There’s no doubt the financial advice industry hasn’t had much good press lately but, according to one industry expert, the problems that have now come to the fore also bring opportunities.
“The industry will fix itself. When it does, the need for financial advice will always be there but the model in which it’s delivered to people is rapidly changing,” says Pat Garrett, chief executive of robo-investment firm Six Park.
“It’s a really good time for people starting out,” he says.
The future of financial advice, as Garrett envisions it, is people centric: a world where the client comes first, as opposed to an industry primarily focussed on making sales and promoting products. Yet this client-centric world will also be highly automated.
Take the growth area of robo-finance, a segment of the finance industry that’s booming overseas and which has recently started to take off in Australia.
“Robo-advice has automated a high percentage of the activities related to investment management. But behind it there are human experts who provide oversight,” says Garrett.
These human experts include technical developers, engineers, web developers, user experience specialists and people familiar with the world of investment management and finance. It’s all part of an industry many say will look very different in ten years’ time than it does today.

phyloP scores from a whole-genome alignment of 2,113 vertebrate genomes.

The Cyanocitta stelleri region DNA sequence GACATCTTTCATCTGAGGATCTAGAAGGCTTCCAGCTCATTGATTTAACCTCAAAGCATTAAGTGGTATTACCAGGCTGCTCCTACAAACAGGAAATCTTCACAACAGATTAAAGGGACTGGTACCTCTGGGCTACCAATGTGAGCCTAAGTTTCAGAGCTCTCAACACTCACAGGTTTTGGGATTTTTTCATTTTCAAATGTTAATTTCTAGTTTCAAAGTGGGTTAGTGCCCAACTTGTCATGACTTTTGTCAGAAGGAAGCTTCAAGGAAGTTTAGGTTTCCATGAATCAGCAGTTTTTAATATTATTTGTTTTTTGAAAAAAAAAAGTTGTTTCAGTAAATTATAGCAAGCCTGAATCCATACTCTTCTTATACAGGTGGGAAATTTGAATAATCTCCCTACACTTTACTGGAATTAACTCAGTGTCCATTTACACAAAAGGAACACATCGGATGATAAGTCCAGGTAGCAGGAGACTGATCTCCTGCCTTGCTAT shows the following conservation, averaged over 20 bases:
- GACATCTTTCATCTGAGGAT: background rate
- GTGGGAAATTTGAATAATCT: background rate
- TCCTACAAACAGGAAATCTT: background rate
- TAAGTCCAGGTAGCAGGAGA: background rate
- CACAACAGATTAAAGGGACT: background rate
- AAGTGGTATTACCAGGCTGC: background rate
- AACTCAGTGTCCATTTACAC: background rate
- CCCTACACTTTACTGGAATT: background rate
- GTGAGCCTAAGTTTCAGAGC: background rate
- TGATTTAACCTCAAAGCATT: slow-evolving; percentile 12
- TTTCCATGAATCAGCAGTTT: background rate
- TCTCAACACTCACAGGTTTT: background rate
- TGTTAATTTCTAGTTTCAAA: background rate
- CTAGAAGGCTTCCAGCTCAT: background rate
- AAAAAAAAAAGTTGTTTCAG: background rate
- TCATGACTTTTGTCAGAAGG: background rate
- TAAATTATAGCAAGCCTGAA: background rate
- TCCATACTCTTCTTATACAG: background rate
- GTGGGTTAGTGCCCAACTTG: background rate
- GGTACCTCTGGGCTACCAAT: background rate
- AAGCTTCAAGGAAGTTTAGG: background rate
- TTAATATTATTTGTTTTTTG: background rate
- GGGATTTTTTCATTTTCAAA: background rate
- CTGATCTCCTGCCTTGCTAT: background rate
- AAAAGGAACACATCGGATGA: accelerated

Garrett agreed that old school investment roles, which involved sales-oriented staff being paid by product providers, will soon be a thing of the past.
“Robo-finance is a much more robust solution where the client is the centre of the universe, and the technology, education and communications are all wrapped into the service,” he says.
While active stock picking has previously been seen as a glamorous aspect of finance, Garrett says many of those roles have now been commoditised, meaning that it’s hard for the market to distinguish between the offerings of different providers.
“What is getting more important, and I think is more rewarding, is engagement with clients on their behaviour and emotions … it’s helping coach people about things like why super matters when you are young, not just when you are old,” he says, noting that skills in behavioural economics are becoming increasingly sought after within the financial services industry.
Study: Typically, employees building a career in finance will start with undergraduate qualifications in economics, maths, finance or accounting.
“They are not the most glamorous fields of study but they are critical – they can help in many ways across a variety of different roles,” says Garrett.
Skills: Even if you end up working outside finance, a good grounding in economics, statistics and commerce can be highly marketable.
“Working in this industry requires skills that are very transferable across industries: problem solving, strong analytic skills, customer relationship management and coaching. With the financial industry in a state of change, this is more true now than ever,” says Garrett.
Tips: “It’s prudent for anyone interested in the world of finance to get the basics in the early days, then test the waters in the various streams and learn where your passion, opportunities [and interests] lie,” says Garrett.
Source: Thanks smh.com